The work is done in collaboration with the Division d'Informatique générale of the Hôpital cantonal universitaire.
Summary of the project
Lexical ambiguity is a fundamental problem in Information Retrieval (IR), especially in the medical domain. Many systems use a subset of the words contained in the document to represent the content. Such systems are faced with two main problems (Salton, 1983; Krovetz, 1995; Krovetz and Croft, 1995). Firstly, words are ambiguous out of context and this ambiguity will cause documents to be retrieved that are not pertinent; secondly, the user is not so much interested in retrieving documents with exactly the same words, as in retrieving those containing words with a similar meaning. Retrieval programs generally address these problems by expanding the query words by related terms from a thesaurus. But again this is only possible if the meaning of the word is unambiguously known.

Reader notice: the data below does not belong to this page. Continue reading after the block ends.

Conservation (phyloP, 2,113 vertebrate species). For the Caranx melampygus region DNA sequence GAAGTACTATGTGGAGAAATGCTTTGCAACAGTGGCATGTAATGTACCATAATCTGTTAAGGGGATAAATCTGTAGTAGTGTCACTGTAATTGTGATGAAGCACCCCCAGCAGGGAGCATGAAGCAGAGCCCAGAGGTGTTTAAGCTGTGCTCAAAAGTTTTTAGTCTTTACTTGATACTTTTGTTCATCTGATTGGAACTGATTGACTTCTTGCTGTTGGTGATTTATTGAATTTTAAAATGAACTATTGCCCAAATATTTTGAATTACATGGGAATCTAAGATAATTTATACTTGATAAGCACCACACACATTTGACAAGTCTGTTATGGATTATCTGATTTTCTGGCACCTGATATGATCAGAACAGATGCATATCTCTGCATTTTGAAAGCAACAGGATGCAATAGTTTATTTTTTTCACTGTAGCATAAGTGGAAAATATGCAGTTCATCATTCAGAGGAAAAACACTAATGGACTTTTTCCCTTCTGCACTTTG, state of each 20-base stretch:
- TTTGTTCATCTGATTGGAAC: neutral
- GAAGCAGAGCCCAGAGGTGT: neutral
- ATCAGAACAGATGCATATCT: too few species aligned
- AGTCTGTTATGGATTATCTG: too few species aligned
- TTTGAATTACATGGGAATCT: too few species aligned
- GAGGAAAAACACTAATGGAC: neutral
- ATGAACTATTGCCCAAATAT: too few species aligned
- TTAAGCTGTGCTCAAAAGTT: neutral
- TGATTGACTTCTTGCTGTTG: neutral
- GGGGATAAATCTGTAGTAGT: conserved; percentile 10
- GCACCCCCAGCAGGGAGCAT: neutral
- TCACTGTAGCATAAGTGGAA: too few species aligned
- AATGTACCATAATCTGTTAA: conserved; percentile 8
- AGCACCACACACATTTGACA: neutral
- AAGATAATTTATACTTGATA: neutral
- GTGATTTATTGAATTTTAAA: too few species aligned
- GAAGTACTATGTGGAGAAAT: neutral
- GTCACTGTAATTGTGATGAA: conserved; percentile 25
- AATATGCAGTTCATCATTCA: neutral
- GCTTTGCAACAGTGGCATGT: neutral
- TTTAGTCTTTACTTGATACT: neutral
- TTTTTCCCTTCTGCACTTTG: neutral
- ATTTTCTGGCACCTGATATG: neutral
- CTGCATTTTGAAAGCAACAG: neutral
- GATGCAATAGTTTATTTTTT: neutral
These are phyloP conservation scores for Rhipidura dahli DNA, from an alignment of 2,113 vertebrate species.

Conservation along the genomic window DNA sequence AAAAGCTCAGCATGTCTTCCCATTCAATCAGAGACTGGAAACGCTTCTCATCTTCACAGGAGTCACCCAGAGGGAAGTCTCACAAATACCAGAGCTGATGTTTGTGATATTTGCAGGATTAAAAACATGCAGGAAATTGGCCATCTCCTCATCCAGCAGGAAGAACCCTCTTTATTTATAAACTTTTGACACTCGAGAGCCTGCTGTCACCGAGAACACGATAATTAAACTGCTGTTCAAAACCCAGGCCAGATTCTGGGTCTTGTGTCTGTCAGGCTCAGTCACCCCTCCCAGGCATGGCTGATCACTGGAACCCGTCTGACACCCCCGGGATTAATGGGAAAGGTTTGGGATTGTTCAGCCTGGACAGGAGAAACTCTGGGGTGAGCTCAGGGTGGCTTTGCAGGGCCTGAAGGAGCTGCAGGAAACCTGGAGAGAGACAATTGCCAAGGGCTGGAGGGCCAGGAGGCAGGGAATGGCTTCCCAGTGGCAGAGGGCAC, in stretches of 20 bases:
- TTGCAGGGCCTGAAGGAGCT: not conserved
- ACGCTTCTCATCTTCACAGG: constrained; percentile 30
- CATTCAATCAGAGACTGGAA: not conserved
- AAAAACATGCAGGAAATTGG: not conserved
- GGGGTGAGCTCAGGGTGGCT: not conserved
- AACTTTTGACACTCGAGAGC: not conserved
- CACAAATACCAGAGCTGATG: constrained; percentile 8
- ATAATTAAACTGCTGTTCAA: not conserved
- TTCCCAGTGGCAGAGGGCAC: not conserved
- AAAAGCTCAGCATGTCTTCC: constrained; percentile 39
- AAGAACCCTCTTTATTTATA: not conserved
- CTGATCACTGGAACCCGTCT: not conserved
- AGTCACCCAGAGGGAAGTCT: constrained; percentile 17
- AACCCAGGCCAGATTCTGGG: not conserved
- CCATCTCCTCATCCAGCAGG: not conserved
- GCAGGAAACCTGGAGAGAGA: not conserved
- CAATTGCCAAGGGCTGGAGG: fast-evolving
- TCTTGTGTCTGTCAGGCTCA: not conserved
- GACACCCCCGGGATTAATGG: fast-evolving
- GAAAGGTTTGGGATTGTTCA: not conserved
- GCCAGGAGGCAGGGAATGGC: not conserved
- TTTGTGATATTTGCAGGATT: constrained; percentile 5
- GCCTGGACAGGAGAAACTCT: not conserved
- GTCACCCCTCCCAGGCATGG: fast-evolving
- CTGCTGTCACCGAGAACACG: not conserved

If we accept the hypothesis that resolving ambiguity is essential and will lead to an improvement in the performance of these systems, the question is how to disambiguate the words. In this project, we propose a method based on existing medical terminological resources on the one hand, and statistical tools for linguistic annotation on the other, in order to develop more satisfactory indexing techniques for patient reports. The main hypotheses guiding the project are that: (i) Syntax can help to distinguish meanings of words that are polyfunctional. (ii) Syntactic analysis can be done by a probabilistic tagger (HMM, Hidden Markov model) and, more daringly, (iii) remaining semantic ambiguity can also be solved (mutatis mutandis) by an HMM tagger.
These hypotheses have been tested in the following way. The text is first annotated with ISSCO's corpus annotation tools that assign the syntactic and semantic analysis (tag) to the words. This information is then used to index the text and to improve the search results.